I played some jazz demonstration concerts at several Connecticut schools recently with Bob Riccio and John Cutrone. On one of them, Glenn Drewes showed his trumpet to the kids, talked a little about how it worked, and then demonstrated its sound and range. Then John Fumasoli did the same with his trombone. John said, “This instrument is in the same family as the trumpet, but it goes much lower,” and he demonstrated the low register. “And it can also go up into the trumpet’s range,” and he played some very high notes to illustrate. A young boy raised his hand and asked John, “Then, isn’t it a waste of money to buy a trumpet?”
On the Jazz West Coast Internet group, Noel Wedder often tells stories about his experiences as a member of the Stan Kenton orchestra. Here’s one he posted in April. During a grueling tour, on the way from one gig to the next, Stan made an announcement from the front of the bus. He was disturbed that, while packing up the night before, someone had shouted out the “F” word, and an older couple a few feet away had nearly dropped in their tracks. He asked the band to watch their language in public. Noel said that after Stan’s lecture, a pall settled over the 21 band members. The next day, while Stan had flown ahead to New York to take care of some radio publicity, the bus was filled with discussion of how to deal with his “pep talk.” Dalton Smith suggested making a list of every vulgar word they could think of. He and Bob Fitzpatrick assigned a number to each word. Twenty-one xerox copies of the list were made and the band spent the rest of the trip memorizing the numbers associated with the words.
That night Dalton Smith passed Kenton on his way to the bus and said, to no one in particular, “Boy, this was a seventeen night! What a thirty-one audience! Five, I need a taste!” To add to Kenton’s bewilderment, Fitzpatrick strolled by with, “Seventeen you, Stanley. Another thirty-one town! How about telling those seventy-threes in New York who book this six band to give the forty-seven a rest?” Kenton assumed that this had something to do with his announcement the day before, but he held out for a couple of days before finally asking what the numbers meant. He laughed when the musicians explained the joke and said, “I had a feeling you guys were a bit pissed at me the other night.” One of the trumpet players yelled out, “Hey, Stan, on this band we say ‘two!'” Kenton got a copy of the list and committed it to memory. He was later heard to tell a promoter he was having trouble with, “And a good seventeen to you, too, you eighty!”
A lady called Robbie Scott to book a band for an affair she was planning. When Robbie gave her a price, she seemed to think it was too much money. Robbie told her, “You have to understand, the musicians I use are first-class professionals. Each one is a virtuoso on his particular instrument.” She thought a moment and said, “Don’t you have some others that maybe aren’t so good?”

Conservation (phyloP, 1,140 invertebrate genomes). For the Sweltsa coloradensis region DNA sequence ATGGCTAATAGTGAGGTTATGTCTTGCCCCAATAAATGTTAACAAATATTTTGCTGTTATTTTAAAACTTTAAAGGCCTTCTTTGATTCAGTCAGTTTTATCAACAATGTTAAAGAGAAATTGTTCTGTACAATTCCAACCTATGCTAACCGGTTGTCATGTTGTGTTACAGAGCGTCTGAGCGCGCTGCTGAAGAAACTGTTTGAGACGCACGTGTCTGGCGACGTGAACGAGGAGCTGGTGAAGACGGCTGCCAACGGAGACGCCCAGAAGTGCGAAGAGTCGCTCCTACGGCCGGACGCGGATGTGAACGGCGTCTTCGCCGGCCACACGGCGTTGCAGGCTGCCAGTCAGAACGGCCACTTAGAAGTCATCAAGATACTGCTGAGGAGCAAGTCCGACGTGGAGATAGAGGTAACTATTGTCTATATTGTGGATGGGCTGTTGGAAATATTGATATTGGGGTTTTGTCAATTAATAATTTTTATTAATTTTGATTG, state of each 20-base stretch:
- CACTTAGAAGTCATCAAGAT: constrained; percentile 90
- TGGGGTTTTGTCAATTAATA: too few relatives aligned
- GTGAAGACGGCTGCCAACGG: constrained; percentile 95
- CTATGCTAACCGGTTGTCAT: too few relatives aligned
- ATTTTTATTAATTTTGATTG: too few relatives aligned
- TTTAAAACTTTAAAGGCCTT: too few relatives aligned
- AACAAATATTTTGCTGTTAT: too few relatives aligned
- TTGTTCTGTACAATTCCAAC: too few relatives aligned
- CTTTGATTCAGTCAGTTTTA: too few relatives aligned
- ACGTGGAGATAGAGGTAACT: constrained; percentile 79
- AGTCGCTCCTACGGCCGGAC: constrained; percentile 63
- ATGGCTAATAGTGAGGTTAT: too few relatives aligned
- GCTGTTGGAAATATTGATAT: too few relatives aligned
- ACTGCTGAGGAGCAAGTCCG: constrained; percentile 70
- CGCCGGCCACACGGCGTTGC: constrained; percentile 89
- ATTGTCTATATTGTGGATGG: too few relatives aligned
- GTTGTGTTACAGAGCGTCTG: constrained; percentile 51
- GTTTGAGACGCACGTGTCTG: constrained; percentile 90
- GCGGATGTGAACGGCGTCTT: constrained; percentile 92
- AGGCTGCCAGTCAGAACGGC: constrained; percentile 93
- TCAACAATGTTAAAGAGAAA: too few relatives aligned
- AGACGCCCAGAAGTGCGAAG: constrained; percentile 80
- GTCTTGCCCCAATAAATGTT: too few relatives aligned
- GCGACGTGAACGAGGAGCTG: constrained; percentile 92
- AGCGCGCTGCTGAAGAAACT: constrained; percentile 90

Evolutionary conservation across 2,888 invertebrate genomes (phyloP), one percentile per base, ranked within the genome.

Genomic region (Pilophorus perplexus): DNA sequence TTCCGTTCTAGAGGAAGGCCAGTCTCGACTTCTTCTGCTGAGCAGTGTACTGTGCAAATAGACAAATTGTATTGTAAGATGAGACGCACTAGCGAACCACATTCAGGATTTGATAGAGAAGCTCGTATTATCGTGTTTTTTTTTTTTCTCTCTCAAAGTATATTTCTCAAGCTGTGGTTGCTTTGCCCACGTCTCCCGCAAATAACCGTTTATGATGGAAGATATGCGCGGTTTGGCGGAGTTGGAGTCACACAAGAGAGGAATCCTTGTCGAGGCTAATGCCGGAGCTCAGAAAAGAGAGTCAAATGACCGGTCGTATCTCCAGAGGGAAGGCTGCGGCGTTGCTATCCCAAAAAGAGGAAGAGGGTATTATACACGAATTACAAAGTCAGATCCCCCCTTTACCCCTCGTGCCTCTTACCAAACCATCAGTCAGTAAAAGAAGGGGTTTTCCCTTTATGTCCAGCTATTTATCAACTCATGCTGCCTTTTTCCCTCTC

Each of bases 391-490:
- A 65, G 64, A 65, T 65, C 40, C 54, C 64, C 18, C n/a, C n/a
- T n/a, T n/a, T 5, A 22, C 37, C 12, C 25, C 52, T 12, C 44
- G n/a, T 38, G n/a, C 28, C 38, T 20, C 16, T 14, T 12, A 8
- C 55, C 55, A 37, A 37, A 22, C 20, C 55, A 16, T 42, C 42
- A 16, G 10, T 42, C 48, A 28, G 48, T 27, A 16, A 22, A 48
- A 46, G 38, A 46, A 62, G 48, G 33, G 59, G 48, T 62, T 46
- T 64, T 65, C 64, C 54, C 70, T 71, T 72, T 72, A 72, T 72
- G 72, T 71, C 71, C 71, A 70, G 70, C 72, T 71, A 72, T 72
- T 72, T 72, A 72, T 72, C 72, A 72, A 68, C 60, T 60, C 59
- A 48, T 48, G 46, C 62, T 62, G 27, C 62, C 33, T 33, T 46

Steve Voce told me about a gig that blind pianist Eddie Thompson once played at the old Birdland. As he felt his way into the tiny back dressing room, Eddie heard a voice say, “Watch out for the saxophone on that table.” Eddie quipped, “Why, is it loaded?” “No,” said the voice, “but the guy who owns it is.” The voice belonged to Stan Getz.
Erik Lawrence told me about a club date bandleader who had prevailed on saxophonist Peter Furlan to play a “benefit” with him. The benefit turned out to be a standard fundraiser at which hundreds of raffle tickets were being sold. Peter bought two tickets before climbing onto the bandstand to start the festivities. When the drawing was held, both of Peter’s tickets were drawn, for a color television set and a mountain bike. When he stood up to claim his prizes there was booing from the assembled guests, and the leader whispered furiously, “You’ve got to give the prizes back!” Peter shouted, “No way!” He leaped on the bike and began riding it among the tables, screaming, “I won! I won!” while the rest of the band howled with laughter. I called Peter and asked, “Did you keep the prizes?” He said, “Sure I did. I wasn’t on good terms with the leader anyway. He didn’t speak to me for a while after that.”
Joe Davis told me he once worked for a new bandleader, and after a month had gone by with no check, he called to see why he hadn’t received it. The bandleader said, “You didn’t send me a stamp.”
Herb Gardner told me about a jazz trio gig that Joe Hanchrow, Bruce McNichols and Randy Reinhart were working. Joe and Bruce had a later engagement that required wearing lederhosen, long stockings and little German hats. Since time was short, they decided to change into their costumes before driving to the second gig. Reinhart said, “You can’t do that. What if you’re in an accident?”